A CELEBRATION was held for the first anniversary of the Lymington Armed Forces Veterans Breakfast Club.
Created to give current and former servicemen and women a social setting to meet with members of different armed forces branches, the club welcomes people transitioning from military to civilian life to give them a support network.
The biggest breakfast to date saw 65 people attend which included visits from young recruits. Its oldest member is a 94-year-old Second World War veteran.
Founder member Peter Stevenson said: “The club has grown beyond all of our expectations, with many members telling me how it has become a vital lifeline for them.
“We have forged close ties with our local Lymington Army and Air Cadets, with their adult instructors joining us for breakfast as well as, on several occasions, having the young cadets join us too.
“As we look forward to our second year, we will reach out even further to all veterans in the community, to ensure they are not forgotten as well as forging closer links with an already supportive town council and area representatives of military charities.”
Over the year the group has organised many events for members including a Christmas dinner as well as a trip to the rifle ranges.
Wendy Randall, landlady of The Kings Arms, said: “Hosting the veteran’s breakfast club has been a pleasure.
“We are a very popular community pub and over the year we hold many charity fundraising events, with many of the veterans now helping us with that and giving back to the community.”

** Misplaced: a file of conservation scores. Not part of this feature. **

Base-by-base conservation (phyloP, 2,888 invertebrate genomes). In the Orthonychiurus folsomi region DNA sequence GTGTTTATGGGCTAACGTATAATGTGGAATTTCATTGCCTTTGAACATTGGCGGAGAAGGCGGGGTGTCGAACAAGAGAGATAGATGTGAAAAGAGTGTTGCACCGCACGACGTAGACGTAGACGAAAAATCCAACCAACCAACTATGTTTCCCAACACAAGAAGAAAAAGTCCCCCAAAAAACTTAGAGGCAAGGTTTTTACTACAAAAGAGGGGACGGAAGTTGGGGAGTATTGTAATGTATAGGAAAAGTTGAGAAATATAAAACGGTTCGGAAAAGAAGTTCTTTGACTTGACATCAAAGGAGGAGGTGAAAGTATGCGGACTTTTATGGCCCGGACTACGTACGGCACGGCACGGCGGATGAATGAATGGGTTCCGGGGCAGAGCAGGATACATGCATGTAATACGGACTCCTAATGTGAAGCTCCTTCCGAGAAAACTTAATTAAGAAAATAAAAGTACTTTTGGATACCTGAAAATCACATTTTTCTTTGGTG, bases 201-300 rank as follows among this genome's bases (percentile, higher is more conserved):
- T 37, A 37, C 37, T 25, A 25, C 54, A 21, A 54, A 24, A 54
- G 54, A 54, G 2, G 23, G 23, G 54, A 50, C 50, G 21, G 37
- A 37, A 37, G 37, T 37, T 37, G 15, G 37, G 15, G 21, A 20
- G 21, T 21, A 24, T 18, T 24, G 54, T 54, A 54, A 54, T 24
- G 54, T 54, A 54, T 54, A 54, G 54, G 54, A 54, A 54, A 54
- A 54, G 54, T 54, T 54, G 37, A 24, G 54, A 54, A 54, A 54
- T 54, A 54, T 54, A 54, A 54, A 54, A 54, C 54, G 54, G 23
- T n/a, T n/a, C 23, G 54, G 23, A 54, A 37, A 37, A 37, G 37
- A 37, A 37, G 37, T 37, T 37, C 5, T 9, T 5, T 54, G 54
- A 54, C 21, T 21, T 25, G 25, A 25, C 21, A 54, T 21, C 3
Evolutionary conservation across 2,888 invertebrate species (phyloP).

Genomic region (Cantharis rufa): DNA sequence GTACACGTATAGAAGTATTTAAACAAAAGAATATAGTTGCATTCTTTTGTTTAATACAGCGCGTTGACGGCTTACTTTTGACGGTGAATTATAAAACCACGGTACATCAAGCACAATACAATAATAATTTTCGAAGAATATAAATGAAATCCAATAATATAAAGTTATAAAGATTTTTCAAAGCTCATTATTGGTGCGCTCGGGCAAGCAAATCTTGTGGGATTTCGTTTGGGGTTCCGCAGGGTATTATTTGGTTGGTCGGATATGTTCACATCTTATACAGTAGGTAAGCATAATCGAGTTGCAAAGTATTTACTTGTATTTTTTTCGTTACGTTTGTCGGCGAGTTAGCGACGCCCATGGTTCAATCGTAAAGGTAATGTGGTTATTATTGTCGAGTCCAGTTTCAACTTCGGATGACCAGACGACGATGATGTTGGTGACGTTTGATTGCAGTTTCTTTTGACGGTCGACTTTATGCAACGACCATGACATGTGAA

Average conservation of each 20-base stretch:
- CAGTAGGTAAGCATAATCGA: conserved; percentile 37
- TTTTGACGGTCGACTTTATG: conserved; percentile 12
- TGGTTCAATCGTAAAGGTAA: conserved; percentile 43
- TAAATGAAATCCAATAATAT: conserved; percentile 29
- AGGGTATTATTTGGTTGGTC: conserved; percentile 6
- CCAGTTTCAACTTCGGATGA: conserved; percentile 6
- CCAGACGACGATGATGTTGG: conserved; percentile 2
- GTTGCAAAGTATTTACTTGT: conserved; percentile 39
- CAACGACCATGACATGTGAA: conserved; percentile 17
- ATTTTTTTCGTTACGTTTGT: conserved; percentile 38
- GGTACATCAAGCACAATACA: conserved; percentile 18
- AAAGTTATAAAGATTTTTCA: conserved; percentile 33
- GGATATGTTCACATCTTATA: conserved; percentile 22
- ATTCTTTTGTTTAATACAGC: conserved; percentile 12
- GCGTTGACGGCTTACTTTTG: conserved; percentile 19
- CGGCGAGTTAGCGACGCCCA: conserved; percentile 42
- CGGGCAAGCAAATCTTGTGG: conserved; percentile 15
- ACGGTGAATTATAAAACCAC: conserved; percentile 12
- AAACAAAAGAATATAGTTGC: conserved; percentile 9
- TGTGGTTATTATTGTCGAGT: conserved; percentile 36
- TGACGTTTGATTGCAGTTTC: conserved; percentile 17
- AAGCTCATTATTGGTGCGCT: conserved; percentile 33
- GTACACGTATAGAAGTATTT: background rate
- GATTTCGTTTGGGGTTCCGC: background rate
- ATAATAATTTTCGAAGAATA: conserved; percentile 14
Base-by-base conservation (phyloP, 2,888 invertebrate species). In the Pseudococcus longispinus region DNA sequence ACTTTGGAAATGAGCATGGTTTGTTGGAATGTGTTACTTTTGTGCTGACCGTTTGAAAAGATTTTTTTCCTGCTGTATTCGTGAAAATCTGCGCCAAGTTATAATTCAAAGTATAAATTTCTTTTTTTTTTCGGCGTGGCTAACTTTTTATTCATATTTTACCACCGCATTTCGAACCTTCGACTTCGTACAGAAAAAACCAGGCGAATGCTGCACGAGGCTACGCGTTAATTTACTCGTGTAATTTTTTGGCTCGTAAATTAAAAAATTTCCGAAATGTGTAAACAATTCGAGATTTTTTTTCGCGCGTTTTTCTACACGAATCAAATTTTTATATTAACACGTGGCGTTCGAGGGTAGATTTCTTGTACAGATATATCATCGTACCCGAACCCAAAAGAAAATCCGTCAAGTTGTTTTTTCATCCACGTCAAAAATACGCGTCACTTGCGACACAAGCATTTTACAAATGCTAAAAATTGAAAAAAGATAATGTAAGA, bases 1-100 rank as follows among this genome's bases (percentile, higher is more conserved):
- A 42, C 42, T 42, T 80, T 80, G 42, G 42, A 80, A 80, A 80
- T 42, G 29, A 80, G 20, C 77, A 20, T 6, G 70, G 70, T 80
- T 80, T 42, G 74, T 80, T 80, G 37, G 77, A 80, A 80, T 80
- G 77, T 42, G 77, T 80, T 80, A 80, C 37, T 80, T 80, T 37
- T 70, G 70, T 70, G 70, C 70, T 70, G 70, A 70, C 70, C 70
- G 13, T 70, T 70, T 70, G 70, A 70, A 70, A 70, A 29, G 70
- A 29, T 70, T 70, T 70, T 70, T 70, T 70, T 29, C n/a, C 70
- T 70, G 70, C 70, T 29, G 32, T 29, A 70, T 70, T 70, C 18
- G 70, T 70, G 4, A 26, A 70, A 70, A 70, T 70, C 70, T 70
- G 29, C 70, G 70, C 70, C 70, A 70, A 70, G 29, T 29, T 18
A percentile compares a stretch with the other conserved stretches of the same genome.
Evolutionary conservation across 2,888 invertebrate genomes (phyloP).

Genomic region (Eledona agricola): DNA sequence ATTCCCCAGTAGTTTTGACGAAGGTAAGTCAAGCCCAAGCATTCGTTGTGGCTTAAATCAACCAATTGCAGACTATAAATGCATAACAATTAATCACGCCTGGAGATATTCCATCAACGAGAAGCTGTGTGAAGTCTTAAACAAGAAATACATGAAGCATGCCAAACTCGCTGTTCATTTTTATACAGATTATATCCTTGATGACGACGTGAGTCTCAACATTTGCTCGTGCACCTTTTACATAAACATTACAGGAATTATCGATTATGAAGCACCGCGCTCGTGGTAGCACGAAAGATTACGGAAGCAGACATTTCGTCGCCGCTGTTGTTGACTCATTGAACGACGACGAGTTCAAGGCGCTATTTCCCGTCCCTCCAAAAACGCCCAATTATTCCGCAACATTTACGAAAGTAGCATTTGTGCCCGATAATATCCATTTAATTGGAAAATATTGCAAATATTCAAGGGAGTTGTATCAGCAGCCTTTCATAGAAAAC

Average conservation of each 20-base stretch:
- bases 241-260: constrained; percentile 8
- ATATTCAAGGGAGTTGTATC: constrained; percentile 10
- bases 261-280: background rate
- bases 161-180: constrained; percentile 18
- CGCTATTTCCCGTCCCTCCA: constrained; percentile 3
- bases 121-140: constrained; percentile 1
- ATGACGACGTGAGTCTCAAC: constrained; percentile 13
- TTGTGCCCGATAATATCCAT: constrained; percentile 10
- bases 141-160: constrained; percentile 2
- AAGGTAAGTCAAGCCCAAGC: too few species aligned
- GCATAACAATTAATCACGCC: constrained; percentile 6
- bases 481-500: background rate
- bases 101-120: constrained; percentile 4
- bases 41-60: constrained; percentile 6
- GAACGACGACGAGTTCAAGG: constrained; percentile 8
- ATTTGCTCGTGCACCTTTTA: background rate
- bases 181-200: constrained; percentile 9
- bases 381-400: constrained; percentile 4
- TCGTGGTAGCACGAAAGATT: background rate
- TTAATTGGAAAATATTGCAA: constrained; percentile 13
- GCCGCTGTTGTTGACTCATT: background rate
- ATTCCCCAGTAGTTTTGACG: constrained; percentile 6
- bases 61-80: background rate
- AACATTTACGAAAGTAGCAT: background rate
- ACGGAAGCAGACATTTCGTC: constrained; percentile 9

A cake with the breakfast club logo was made specially by Army veteran Natasha Little, who is pictured cutting the cake at the celebratory breakfast.
To find out more go to www.afvbc.net/clubs/lymington.
The Poppy Factory
The celebration has coincided with a separate appeal this weekend by TV historian Dan Snow, who lives in Lepe, to help sick and injured veterans back to work.
He was due to present the BBC Radio 4 Appeal twice on Sunday August 18th and again on Thursday August 22nd to raise funds for veterans’ employment charity the Poppy Factory.
The appeal tells the story of a former soldier, Dale, who lost his leg when his vehicle was hit by a roadside bomb in Afghanistan but was ultimately supported into a new job that he loves.
Mr Snow said: “We’ve asked these young men and women to go into harm’s way on behalf of our society, and we owe them everything when they get back.
“Please give whatever you can afford, and you will help a veteran take their first steps towards a successful civilian job.”
The Poppy Factory’s appeal page is www.bbc.co.uk/programmes/m0007pw0 with donations to the charity accepted from Sunday August 18th.
For more information visit www.thepoppyfactory.org.